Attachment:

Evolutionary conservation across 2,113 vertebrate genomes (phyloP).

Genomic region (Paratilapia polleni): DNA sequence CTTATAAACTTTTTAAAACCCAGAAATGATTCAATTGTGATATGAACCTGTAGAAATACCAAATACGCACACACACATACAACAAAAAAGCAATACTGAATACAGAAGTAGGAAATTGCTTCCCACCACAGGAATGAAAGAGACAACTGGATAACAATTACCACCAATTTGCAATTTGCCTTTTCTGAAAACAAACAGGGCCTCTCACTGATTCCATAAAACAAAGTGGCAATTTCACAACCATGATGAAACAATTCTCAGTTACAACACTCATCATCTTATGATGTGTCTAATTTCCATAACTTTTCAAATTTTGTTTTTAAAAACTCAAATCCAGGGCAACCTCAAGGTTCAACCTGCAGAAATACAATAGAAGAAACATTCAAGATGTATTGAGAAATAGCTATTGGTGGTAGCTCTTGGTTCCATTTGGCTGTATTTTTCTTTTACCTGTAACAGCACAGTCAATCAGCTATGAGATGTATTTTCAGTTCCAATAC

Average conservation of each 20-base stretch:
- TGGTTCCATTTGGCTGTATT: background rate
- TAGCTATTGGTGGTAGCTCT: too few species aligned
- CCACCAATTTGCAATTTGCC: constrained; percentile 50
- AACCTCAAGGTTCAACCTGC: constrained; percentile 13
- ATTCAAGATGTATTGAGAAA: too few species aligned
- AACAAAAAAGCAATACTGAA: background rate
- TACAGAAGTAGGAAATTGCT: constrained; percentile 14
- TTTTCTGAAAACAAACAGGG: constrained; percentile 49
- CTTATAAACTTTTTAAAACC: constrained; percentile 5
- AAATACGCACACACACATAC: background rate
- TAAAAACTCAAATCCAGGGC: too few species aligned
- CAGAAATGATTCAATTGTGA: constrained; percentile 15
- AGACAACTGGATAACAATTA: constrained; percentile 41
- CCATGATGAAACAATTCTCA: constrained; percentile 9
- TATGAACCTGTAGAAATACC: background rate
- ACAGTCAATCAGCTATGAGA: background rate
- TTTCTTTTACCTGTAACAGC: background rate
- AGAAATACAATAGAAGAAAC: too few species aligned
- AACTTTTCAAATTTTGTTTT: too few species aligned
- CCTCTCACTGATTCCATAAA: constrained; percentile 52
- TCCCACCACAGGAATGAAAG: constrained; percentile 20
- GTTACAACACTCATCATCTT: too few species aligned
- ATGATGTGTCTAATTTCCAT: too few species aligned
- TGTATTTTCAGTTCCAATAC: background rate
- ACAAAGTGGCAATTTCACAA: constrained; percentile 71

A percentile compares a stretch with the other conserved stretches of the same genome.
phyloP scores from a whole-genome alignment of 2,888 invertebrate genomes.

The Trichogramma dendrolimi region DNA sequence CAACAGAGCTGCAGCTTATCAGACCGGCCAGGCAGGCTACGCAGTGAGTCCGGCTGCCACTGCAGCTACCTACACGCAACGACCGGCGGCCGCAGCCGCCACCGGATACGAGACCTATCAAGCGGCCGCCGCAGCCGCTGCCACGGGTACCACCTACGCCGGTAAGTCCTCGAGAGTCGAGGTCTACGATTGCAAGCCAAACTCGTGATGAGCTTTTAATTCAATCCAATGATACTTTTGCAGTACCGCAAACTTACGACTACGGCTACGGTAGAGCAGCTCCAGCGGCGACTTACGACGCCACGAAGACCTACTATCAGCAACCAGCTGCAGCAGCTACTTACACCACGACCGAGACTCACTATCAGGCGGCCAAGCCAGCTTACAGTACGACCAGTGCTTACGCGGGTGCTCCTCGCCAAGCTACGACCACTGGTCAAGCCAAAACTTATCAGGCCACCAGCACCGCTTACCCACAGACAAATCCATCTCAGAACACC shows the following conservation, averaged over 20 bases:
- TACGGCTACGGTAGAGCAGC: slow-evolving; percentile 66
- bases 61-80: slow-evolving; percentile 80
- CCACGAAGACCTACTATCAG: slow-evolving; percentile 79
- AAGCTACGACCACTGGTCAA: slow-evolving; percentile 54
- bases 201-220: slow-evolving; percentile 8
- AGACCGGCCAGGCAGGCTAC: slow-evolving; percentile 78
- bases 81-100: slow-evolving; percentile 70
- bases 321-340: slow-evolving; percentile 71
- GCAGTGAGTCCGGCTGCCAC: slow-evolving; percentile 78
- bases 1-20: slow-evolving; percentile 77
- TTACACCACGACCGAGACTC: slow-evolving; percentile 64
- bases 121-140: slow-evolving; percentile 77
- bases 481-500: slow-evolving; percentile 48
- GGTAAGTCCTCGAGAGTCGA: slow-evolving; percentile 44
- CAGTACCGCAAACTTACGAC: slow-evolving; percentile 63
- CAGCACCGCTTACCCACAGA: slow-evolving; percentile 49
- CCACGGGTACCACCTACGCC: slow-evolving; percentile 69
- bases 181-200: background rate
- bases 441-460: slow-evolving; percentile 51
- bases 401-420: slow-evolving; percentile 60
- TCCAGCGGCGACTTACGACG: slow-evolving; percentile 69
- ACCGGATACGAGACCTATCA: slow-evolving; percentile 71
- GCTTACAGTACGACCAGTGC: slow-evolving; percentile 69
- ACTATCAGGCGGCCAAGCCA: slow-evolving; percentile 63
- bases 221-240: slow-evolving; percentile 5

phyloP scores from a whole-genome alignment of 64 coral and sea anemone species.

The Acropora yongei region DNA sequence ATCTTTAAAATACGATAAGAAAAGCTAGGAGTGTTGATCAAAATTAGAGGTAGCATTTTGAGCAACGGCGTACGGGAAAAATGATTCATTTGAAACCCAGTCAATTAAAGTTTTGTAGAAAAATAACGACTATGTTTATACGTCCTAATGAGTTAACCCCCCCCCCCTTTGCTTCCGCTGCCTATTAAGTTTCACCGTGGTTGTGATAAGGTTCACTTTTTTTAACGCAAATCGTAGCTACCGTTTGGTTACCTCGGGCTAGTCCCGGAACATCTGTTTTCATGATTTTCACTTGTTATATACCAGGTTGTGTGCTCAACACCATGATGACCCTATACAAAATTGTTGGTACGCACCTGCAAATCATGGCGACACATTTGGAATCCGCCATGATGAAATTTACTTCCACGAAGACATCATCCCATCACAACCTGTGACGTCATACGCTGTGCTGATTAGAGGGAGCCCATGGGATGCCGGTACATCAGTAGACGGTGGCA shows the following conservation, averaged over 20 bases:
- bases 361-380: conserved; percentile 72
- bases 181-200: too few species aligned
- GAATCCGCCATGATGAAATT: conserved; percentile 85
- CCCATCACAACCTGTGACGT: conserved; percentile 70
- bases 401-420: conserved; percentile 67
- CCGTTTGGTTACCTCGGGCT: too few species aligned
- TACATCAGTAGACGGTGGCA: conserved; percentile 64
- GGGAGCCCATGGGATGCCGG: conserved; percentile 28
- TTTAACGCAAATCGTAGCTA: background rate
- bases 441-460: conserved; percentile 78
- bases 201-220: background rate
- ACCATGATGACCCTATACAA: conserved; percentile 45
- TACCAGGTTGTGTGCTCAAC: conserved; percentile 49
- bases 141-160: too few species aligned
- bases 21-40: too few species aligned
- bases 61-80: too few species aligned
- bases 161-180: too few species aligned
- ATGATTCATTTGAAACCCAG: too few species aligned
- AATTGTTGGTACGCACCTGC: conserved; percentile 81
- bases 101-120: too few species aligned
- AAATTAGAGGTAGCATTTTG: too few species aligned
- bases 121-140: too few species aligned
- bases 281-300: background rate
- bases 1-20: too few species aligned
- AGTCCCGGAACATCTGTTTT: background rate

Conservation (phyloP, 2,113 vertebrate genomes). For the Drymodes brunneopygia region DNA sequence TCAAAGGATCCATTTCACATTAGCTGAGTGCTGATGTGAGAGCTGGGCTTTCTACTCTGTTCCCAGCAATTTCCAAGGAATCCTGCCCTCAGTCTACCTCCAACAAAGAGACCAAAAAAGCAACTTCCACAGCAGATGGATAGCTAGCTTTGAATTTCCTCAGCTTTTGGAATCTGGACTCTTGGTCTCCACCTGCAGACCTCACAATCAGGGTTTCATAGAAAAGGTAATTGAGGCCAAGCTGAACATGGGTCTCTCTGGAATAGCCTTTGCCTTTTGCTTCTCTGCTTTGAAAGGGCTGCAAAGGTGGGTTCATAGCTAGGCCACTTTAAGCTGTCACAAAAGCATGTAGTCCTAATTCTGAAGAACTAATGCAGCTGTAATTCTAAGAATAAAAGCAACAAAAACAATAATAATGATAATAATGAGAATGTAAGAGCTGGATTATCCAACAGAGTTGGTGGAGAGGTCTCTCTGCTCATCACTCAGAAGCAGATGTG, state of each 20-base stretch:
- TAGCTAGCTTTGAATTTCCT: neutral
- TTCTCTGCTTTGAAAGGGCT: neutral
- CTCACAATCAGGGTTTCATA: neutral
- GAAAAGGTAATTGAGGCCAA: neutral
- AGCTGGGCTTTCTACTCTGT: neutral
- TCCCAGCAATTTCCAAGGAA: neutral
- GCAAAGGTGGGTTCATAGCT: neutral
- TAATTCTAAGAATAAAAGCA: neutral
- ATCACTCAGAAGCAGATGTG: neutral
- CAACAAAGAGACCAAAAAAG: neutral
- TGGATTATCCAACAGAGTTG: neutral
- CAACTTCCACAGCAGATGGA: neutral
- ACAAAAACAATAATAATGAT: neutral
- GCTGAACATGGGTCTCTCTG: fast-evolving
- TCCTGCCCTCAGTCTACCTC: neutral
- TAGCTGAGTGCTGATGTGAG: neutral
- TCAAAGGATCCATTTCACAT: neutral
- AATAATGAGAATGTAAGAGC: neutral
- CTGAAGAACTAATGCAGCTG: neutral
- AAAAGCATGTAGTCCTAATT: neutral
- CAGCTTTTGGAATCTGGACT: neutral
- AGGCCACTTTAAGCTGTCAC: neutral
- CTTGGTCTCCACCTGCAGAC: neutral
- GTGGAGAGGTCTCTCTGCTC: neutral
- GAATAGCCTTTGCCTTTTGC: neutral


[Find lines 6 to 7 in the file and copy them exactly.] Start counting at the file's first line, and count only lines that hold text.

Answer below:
- CCACCAATTTGCAATTTGCC: constrained; percentile 50
- AACCTCAAGGTTCAACCTGC: constrained; percentile 13